SEOUL, April 7 (Korea Bizwire) — South Korea’s national debt rose by 39 trillion won (US$35.9 billion) in 2014 from a year earlier as the government engaged in expansionary spending to prop up the weak economy, the finance ministry said Tuesday.
According to the 2014 settlement of accounts, the national debt that covers the central government’s general and special accounts and funds reached 503 trillion won last year, up from 464 trillion won a year earlier.
The size of debt is equal to 33.9 percent of the nation’s gross domestic product last year, up from 32.5 percent tallied for 2013.
Counting regional government debts, the nation’s general government debt soared to 530.5 trillion won last year, the ministry added.
“The national debt rose last year due to the operational budget balance deficit, a general spike in debt coupled with expansionary policies to vitalize the economy,” said Noh Hyeong-ouk, deputy minister for fiscal affairs.
Expanded spending did help the country post an economic growth rate of 3.3 percent last year, compared with a 3 percent gain a year earlier, he said.
Last year’s growth marked the first time since 2011 that the South Korean economy grew on par with the global average.
The operational budget deficit refers to the consolidated fiscal balance minus the surplus created by the country’s social security funds, such as the national and teachers pension and employment insurance. Last year the budget deficit in this field reached 29.5 trillion won, up 8.4 trillion won from the year before.
The official said the country’s public sector debt, which encompasses general government debt and the balance of non-financial public corporations, expanded by 93.3 trillion won to 1,211.2 trillion won last year, up from 1,117.9 trillion won in 2013.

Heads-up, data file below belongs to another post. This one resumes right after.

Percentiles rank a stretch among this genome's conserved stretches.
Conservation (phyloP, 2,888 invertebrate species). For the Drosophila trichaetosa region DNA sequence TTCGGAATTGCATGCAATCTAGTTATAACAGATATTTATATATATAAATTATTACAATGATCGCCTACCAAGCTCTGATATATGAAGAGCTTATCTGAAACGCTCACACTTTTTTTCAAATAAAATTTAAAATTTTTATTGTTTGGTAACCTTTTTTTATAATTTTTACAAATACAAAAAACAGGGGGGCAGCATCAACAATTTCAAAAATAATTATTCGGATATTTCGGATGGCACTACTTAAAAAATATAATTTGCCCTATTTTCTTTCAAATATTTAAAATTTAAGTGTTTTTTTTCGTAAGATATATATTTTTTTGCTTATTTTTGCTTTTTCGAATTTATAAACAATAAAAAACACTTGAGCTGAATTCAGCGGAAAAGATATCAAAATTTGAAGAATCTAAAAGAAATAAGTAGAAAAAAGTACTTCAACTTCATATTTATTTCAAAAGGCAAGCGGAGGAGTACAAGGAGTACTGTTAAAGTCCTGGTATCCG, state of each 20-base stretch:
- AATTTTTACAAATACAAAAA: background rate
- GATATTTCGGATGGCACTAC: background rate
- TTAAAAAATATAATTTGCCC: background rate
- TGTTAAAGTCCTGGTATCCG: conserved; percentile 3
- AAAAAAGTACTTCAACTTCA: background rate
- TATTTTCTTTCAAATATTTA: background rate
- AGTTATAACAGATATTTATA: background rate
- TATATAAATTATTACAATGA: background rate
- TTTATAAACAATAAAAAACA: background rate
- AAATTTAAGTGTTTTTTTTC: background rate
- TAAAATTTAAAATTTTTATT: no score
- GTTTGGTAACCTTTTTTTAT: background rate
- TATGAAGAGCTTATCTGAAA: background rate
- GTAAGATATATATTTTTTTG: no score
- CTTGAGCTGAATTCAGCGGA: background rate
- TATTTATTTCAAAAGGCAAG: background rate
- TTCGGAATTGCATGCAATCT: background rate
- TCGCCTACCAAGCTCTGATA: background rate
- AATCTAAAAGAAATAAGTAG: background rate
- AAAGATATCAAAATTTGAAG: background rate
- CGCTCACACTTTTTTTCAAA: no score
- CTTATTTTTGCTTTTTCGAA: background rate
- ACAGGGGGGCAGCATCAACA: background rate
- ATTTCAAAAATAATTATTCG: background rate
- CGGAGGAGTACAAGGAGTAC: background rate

Public sector debt is used as an indicator for the fiscal soundness of a country’s public sector and can be used to assess fiscal risk management.
The settlement of accounts, to be submitted to the National Assembly in late May, also showed net national assets standing at 543.3 trillion won last year, down 5.1 trillion won from 548.4 trillion won.
Total assets reached 1,754.5 trillion won, with debt hitting 1,211.2 trillion won. This includes 643.6 trillion won in debts that the government must pay pensioners in the long run. Pension-related liabilities surged by 47.3 trillion won last year, while the issuance of Treasuries to make up for fiscal shortfalls stood at 38.4 trillion won.
On the country’s fiscal soundness, the ministry said that general government debt and public sector debt were well below numbers for other members of the Organization for Economic Cooperation and Development (OECD).
“Compared to 2007, the country’s national debt increased 7 percentage points as of 2014, while the OECD average in the same period reached 25.2 percentage points,” the official said.
South Korea’s healthy fiscal health has been attributed to less money spent on welfare vis-a-vis other member economies, with such low numbers expected to go up down the road in the face of a rapidly aging society.